After the Canada Revenue Agency made announcement of a cyberattack last week, the Better Business Bureau for Vancouver Island is offering advice for what to do if you were a victim. (Nanaimo News Bulletin file

After the Canada Revenue Agency made announcement of a cyberattack last week, the Better Business Bureau for Vancouver Island is offering advice for what to do if you were a victim. (Nanaimo News Bulletin file

Island Better Business Bureau offers advice in light of CRA cyberattacks

Changing passwords and enabling multi-factor authentication among tips by Better Business Bureau

With Canada Revenue Agency temporarily suspending online services earlier this week due to a pair of cyberattacks, the Vancouver Island Better Business Bureau advises people to protect their accounts.

Prior to Monday’s announcement of service suspension, the Government of Canada announced in a press release Saturday that it was taking action after “credential stuffing attacks” on the GCKey online access service and CRA accounts. Hackers had collected login information and people who used the same passwords and usernames for different accounts were vulnerable.

A Better Business Bureau press release said breaches have been contained and victims of the cyberattack will receive “official communication” from the CRA, but the incident serves as a reminder for people to protect their online accounts.

RELATED: Thousands of CRA, gov’t accounts disabled due to cyberattack

RELATED: CRA suspends online services after cyberattacks

People should consider putting a credit freeze or fraud alert on their credit reports with major credit reporting agencies, such as Equifax and TransUnion. A credit freeze will prevent anyone from accessing your credit report or scores. While the bureau said you can’t apply for new credit without lifting the freeze. A fraud alert flags your account, but doesn’t automatically halt new credit from being opened in your name, it said.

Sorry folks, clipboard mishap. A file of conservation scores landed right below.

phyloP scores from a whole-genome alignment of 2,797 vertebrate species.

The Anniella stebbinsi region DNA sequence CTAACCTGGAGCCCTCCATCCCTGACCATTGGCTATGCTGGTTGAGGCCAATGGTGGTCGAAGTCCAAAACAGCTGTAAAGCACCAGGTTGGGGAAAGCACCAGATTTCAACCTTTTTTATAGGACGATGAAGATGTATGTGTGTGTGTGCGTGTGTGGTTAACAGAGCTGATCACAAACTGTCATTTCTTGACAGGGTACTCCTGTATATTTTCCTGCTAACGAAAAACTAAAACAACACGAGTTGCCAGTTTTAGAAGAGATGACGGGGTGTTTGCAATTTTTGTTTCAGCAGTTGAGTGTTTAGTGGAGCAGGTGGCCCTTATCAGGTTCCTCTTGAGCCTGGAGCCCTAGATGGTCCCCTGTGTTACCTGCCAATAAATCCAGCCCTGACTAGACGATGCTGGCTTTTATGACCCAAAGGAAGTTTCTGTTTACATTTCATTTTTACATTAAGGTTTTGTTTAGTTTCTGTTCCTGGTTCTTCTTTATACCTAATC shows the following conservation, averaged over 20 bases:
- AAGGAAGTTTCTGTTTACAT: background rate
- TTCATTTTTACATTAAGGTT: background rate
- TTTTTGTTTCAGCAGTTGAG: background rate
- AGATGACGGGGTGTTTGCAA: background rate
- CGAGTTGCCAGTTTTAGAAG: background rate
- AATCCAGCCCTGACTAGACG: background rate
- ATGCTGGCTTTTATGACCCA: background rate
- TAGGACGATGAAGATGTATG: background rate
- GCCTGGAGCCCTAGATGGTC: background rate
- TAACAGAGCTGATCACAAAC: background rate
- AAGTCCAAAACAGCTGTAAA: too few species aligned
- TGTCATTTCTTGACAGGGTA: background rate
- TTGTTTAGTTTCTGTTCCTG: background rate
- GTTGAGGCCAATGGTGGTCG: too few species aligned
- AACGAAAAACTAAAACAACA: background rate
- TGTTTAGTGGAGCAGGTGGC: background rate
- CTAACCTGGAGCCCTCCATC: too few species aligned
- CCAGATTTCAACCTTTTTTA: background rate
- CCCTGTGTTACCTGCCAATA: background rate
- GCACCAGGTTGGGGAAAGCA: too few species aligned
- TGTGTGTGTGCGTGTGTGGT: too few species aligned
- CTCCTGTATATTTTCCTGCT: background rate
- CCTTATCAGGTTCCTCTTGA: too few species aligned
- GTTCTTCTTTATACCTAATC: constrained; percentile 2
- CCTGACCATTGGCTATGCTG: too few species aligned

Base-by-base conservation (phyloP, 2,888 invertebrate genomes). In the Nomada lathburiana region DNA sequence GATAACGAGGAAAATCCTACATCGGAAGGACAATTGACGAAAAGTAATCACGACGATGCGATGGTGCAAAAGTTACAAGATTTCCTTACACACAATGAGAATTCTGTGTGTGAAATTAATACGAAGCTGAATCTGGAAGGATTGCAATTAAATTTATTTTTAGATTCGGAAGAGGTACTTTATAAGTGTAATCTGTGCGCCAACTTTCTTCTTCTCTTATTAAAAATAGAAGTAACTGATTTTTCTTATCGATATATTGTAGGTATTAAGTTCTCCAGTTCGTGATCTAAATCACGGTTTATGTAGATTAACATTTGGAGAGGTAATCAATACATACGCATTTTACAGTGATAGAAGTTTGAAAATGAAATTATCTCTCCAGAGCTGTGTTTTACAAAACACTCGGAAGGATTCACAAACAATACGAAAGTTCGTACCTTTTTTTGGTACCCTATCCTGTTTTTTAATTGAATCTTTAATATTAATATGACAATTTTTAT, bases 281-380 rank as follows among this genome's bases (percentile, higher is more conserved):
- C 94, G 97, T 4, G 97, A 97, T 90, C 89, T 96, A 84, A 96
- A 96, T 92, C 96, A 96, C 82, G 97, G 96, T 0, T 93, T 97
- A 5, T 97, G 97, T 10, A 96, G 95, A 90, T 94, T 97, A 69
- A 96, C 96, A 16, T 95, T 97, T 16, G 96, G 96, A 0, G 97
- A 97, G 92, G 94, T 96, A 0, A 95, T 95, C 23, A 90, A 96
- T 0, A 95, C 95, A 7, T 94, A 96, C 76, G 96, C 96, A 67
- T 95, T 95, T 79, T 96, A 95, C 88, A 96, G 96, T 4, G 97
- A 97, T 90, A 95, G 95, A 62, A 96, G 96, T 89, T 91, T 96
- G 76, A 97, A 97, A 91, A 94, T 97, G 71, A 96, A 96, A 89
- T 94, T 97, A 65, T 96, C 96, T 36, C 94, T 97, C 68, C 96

Cyberattack victims are also advised to change passwords for online accounts – especially if the same password is used for multiple accounts – go over credit card statements and report any irregular charges to the credit card company or financial institution.

The bureau also recommends victims not respond to e-mails offering assistance in the most recent, or any, cyberattack and do not click on any links or give any personal information. If there are any questions, contact the organization directly to verify the origin of the e-mail.

The bureau also advises enabling multi-factor authentication, being creative with passwords and to not respond to suspicious e-mails.

Also be cautious when connecting to public wireless hot spots. Confirm the name of the network and exact login procedures to ensure the network is legitimate and, if on an unsecure public access point, avoid banking and anything that uses passwords or credit card information.

Limit information you post on social media, including personal addresses and favourite cafés and keep information, such as social insurance numbers, full names, birthdays, confidential, and disable location services.

With proliferation of online business and transactions, Rosalind Scott, president and CEO of BBB Vancouver Island, said “proactively safeguarding online accounts against unauthorized access needs to be top priority.”

“Compromised accounts could lead to everything from identity theft and extortion attempts, to fraudulent schemes and loss of valuable data like business files and family photos,” Scott said in the press release. “Strong systems are still at risk of being compromised if users have poor cybersecurity practices like weak passwords that they share with others or use for multiple accounts.”


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